In the UK, the "one-share, one-vote" principle has long been seen as a core bedrock of investor protection. There are concerns that founders with enhanced voting rights can dominate decision making, with little or no representation on policy or strategy for those that provided much of the company's capital, and that there are risks of conflicts arising between entrenched founders and management and other shareholders. There are also concerns that allowing dual-class structures would taint the so-called "gold standard" for listings on the premium segment.
What can be done to assuage these concerns?
Our view is that protections could be considered in six key areas to assuage these concerns and allow for companies with a dual-class structure to be listed on the premium segment and eligible for the FTSE indices: limiting eligibility to innovative and high-growth companies; imposing time limits and sunset provisions for the enhanced voting rights; setting out circumstances in which the enhanced voting rights would be lost; carving out certain decisions from the enhanced voting rights (which would instead be decided on a "one-share one-vote" basis); ensuring there was sufficient information and transparency to allow investors to make informed decisions; and enhanced corporate governance protections.
A number of core protections would be required for dual-class structures, as follows:
- the dual-class structure should confer enhanced rights only to vote at general meetings; in all other respects the rights attached to the class of shares conferring enhanced voting rights must be the same as the class of publicly listed shares;
- these provisions would need to be put in place and fully disclosed at IPO and there should be restrictions on a company's ability to convert to a dual-class structure after listing; and
- the relevant provisions should be enshrined in the company's constitution as far as possible and any amendments should only be on a one-vote-per-share basis.
There are also certain structural limitations for dual-class structures in Hong Kong and Singapore, which are worthy of note. For example:
- the class of shares with enhanced voting rights is capped at not more than 10 times the voting power of the publicly listed class of shares;
- holders of the publicly listed class of shares must be able to cast at least 10% of votes at general meetings; and
- a shareholder holding 10% (or such lower percentage as is prescribed under applicable company law) on a one-vote-per-share basis must be able to convene a general meeting and to propose resolutions.
Limiting eligibility to innovative, high-growth companies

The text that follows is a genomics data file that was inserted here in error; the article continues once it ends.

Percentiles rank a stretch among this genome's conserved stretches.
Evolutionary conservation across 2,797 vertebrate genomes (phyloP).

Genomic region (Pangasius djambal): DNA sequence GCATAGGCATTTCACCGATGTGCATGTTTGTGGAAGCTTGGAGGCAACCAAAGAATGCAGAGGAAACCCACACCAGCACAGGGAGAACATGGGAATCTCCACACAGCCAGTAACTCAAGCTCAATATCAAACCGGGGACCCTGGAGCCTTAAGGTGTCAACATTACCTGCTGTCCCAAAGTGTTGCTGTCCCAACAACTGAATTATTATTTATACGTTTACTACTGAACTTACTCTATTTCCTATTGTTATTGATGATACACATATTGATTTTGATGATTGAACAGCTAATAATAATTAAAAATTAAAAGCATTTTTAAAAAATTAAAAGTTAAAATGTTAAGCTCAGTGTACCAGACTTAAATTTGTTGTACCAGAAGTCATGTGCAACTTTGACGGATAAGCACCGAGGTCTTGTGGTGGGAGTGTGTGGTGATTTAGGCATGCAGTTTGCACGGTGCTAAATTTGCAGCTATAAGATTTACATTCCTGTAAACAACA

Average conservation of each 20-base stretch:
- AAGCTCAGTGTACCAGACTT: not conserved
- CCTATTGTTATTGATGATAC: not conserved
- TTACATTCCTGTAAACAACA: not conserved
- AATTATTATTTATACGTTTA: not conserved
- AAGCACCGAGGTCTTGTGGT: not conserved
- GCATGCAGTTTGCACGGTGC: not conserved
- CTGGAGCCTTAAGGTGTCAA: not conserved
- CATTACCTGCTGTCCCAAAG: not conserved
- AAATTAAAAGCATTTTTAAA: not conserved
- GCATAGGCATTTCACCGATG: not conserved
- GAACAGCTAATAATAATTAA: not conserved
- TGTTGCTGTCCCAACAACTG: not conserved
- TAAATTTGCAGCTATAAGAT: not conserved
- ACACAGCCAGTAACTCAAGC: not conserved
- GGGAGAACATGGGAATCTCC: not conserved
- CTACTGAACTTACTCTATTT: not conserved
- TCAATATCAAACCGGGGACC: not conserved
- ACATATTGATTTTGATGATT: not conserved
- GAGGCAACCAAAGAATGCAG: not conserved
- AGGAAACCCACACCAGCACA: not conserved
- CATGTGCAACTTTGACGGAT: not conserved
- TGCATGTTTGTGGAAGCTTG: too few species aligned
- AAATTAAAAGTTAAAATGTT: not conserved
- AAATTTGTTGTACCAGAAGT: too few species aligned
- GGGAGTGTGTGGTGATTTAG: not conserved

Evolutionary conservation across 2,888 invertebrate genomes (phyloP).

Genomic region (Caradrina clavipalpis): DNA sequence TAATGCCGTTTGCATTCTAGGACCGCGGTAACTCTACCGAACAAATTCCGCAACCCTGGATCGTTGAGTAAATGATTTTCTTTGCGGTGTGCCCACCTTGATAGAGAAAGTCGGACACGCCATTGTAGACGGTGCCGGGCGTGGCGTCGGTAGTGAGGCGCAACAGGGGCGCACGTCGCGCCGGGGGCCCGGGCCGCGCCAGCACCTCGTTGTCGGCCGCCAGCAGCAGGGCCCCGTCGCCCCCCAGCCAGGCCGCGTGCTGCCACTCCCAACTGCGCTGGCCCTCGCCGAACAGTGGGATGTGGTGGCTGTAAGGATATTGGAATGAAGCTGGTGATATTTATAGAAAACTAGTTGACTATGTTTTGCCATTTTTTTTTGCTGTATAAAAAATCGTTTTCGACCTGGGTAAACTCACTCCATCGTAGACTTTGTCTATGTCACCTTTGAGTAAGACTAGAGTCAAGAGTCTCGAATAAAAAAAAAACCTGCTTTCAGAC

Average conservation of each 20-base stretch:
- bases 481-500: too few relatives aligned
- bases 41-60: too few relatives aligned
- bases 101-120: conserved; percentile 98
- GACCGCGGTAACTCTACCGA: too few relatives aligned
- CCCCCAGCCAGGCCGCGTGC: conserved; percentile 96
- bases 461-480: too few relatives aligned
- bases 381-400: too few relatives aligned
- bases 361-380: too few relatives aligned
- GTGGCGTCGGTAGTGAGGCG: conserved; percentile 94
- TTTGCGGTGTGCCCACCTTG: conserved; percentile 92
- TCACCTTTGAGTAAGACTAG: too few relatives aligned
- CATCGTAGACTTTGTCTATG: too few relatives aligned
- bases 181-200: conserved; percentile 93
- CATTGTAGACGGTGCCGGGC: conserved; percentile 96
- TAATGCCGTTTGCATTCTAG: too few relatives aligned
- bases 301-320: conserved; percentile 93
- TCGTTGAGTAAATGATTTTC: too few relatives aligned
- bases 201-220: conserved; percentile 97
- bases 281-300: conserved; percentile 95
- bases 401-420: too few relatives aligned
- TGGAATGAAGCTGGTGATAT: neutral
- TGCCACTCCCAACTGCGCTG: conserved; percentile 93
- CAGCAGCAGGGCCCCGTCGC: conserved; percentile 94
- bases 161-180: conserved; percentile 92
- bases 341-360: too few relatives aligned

Consideration could be given to restricting any premium listing of shares with a dual-class structure to certain innovative, high-growth companies. For example, in Hong Kong, there are eligibility requirements for companies with enhanced voting rights which include:
- minimum market capitalisation requirement (HK$10 billion at listing) and minimum revenue requirements (HK$1 billion in the most recent audited financial year) if market capitalisation is below HK$40 billion at listing;
- qualification as an "innovative company"; and
There are also specific requirements that the holders of shares with enhanced voting rights must have been materially responsible for the company's growth by way of skills, knowledge or strategic direction and, in addition, the holders must be directors of the company at the time of listing (in Singapore, either the holder of shares with enhanced voting rights must be a director, or the holder must have a "responsible director" appointed to the board of directors). In addition, to be eligible, the company must have received meaningful third-party funding from a sophisticated investor (including financial institutions), retaining at least 50% of investment at time of listing, with a minimum six-month lockup post-IPO. In addition, in most cases the holders of shares with enhanced voting rights must beneficially collectively own at least 10% of the underlying economic interest in total issued share capital at the time of listing.
Time limits and sunset provisions for enhanced voting rights
Consideration could be given to mandating defined "sunset" provisions for dual-class structures. The dual-class structure could be in place for a fixed period of time (for example, 7 or 10 years) after which the enhanced voting rights would automatically sunset. Alternatively, minority shareholders could have a vote at that point as to whether to extend the dual-class structure, with the onus on the board of directors to explain why the dual-class structure should be maintained. The other common sunset provision in the United States applies where the high-vote shares become less than a specified percentage (this is often 10% but can be higher) of the total issued share capital - when that occurs, the enhanced voting rights cease to apply. In each case, these provisions would be enshrined in the company's constitution.
These provisions are consistent with the argument that dual-class voting structures have clear advantages while innovative technology-focused companies are young and fast growing, while providing a set way to dismantle them once companies have had time to establish themselves as mature publicly listed companies. However, we note that neither Hong Kong nor Singapore has included any mandatory time limits or sunset provisions.
Circumstances in which enhanced voting rights are lost